E-tail: Look at consumer- and employee-interest
The government must also intervene if firms are exploiting vulnerable workersUpdated: Jan 20, 2020 20:13 IST
When Jeff Bezos, the founder of global e-commerce giant, Amazon, visited India last week, he promised to bring in a billion dollars in investment and generate millions of jobs. But his visit has also intensified a debate on the pros and cons of the growing e-commerce sector in India. Both Amazon and Flipkart are being investigated by the Competition Commission of India (CCI) for violating competition laws. Commerce minister Piyush Goyal went so far as to suggest that Amazon’s investments were mostly to fund losses arising from predatory pricing.
E-commerce companies have become an integral part of the retail economy. Hundreds of thousands of people are employed in them and millions benefit from the convenience of shopping and discounts they offer. To be sure, e-commerce is still a small fraction of India’s retail economy. According to a research note by CARE Ratings, e-tail accounted for $24 billion, just 3% of the total retail market in 2018, with the latter being dominated by mom-and-pop stores. These numbers underline the importance of proceeding with caution. Any large scale disruption to unorganised retail will hurt the livelihoods of millions of people. But few countries would be comfortable applying competition law to companies accounting for 3% of an entire sector.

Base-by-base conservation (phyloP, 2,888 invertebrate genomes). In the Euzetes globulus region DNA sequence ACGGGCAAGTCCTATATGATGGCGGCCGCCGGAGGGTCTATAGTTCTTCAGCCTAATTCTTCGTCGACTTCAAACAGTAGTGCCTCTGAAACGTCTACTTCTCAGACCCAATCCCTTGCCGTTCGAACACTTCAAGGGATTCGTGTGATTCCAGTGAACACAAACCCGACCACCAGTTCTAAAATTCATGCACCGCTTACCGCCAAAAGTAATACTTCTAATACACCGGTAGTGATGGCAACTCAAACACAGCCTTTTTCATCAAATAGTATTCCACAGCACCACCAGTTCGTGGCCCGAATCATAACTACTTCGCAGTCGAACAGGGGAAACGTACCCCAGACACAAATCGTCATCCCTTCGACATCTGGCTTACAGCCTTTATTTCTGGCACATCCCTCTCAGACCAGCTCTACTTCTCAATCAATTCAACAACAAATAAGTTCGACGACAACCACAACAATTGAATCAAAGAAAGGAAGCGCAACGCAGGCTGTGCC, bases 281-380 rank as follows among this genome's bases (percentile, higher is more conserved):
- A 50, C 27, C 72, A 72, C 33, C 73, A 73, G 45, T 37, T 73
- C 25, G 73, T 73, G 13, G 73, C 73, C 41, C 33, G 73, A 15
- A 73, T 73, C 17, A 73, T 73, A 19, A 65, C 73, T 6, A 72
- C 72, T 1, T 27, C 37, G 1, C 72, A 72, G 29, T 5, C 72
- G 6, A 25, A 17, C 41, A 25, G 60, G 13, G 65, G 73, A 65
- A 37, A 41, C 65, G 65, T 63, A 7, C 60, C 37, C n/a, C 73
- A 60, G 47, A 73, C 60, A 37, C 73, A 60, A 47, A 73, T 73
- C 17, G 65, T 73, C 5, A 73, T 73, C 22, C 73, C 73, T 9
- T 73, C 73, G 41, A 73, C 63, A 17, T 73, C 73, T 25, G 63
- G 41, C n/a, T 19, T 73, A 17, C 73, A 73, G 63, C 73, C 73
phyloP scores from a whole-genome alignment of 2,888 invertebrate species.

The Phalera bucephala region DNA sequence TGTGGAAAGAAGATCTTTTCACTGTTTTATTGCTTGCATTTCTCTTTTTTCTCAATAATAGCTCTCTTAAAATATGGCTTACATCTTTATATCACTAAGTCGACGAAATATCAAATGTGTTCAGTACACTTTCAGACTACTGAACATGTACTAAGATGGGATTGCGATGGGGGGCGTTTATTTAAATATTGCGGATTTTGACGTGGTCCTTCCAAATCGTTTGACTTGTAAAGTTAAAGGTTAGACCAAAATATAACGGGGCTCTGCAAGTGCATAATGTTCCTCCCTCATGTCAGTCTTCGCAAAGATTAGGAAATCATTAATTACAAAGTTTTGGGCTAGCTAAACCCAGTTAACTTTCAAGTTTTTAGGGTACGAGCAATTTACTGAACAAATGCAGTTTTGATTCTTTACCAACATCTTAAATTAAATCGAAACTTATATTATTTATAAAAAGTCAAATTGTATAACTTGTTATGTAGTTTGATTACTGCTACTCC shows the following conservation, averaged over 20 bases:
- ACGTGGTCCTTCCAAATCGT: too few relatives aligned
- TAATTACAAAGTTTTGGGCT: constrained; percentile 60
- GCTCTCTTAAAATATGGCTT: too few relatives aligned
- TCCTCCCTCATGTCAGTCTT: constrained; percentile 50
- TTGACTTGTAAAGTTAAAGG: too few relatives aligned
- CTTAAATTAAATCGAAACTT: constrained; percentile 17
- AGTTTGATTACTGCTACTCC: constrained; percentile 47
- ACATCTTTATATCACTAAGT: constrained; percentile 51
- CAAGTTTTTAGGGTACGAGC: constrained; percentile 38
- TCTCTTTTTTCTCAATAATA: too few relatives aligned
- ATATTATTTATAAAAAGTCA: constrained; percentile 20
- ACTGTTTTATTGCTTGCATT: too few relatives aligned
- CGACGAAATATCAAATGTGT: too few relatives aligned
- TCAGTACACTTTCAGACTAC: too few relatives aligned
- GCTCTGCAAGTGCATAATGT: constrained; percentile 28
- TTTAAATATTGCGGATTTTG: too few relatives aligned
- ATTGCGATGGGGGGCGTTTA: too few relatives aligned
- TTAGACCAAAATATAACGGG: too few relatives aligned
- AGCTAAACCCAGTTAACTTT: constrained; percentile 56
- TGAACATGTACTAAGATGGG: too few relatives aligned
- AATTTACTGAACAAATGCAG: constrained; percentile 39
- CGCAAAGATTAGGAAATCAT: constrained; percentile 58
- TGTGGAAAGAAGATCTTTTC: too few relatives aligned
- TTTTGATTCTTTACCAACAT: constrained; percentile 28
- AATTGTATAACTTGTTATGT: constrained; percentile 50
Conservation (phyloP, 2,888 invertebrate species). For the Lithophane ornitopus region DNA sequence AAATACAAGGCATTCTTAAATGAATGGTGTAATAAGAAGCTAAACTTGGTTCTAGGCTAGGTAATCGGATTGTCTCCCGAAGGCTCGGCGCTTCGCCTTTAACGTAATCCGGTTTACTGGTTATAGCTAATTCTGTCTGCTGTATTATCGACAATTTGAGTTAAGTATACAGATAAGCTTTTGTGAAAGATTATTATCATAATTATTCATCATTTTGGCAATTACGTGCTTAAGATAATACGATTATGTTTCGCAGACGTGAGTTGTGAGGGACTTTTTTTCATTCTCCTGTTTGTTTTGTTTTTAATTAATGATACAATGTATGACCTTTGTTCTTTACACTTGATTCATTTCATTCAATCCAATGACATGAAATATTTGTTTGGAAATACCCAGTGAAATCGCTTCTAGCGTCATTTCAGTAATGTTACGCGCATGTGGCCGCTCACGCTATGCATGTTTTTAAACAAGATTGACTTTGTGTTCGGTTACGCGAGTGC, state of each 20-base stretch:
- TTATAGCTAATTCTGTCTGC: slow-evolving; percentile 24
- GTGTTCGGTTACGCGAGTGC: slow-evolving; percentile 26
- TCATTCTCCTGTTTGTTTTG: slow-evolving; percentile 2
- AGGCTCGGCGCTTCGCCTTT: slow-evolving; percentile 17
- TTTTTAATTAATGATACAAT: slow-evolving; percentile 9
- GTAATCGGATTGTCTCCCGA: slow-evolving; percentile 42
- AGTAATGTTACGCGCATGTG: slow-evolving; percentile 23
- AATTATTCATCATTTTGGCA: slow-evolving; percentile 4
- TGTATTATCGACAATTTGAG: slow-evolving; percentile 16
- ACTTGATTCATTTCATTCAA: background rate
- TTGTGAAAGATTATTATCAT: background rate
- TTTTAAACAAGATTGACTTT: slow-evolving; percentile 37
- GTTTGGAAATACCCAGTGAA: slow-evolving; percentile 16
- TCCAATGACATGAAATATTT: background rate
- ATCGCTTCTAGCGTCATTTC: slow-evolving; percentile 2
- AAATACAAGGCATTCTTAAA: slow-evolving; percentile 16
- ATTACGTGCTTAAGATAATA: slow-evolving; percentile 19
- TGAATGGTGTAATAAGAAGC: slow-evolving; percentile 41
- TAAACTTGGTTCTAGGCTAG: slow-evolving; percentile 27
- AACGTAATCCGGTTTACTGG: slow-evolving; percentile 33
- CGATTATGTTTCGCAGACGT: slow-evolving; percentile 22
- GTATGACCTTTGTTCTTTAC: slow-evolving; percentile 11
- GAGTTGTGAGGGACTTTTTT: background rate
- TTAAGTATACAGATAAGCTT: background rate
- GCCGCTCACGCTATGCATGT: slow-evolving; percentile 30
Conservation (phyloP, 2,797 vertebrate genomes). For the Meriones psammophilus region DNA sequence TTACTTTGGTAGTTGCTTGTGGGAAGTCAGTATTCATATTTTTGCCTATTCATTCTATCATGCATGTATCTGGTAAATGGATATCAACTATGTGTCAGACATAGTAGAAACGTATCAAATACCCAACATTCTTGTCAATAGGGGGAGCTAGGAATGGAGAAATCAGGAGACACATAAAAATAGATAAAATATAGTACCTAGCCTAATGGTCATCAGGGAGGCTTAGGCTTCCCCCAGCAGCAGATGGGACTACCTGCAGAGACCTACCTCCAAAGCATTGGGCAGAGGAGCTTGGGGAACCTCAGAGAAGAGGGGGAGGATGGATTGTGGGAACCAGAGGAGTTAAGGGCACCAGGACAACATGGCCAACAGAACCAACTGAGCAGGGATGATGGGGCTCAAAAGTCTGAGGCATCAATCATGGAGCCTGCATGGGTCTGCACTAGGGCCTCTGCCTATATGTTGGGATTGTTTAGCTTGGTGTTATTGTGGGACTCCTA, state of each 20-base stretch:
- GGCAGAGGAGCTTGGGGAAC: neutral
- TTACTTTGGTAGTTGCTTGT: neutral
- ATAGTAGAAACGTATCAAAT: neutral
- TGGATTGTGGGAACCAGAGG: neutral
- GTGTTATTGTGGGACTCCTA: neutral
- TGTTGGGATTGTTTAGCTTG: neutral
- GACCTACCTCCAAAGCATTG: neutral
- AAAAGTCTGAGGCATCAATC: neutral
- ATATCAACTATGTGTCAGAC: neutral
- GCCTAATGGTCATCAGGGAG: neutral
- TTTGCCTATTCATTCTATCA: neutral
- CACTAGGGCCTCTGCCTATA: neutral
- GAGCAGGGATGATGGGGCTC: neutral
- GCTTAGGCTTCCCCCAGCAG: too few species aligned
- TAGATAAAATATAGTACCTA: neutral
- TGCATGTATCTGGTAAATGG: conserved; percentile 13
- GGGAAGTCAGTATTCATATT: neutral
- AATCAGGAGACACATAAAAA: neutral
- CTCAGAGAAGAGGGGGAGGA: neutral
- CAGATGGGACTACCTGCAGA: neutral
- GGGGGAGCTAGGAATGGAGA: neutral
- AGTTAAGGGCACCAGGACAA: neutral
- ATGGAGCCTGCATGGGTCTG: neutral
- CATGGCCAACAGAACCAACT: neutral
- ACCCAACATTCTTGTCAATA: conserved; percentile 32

Importantly, preserving the livelihoods of people in retail sector needs more than just remaining vigilant to issues of predatory pricing. E-commerce giants have taken a leaf out the approach of erstwhile manufacturing sweatshops to the services sector. Last-mile service providers are overworked, sometimes poorly paid, and without any safety provisions at the workplace. The government should crack the whip if existing mom-and-pop stores are being replaced by large companies — foreign or domestic — who are taking advantage of loopholes in the law. It should do so if consumers are getting a raw deal. And it should definitely intervene if these firms are exploiting vulnerable workers or despoiling the environment.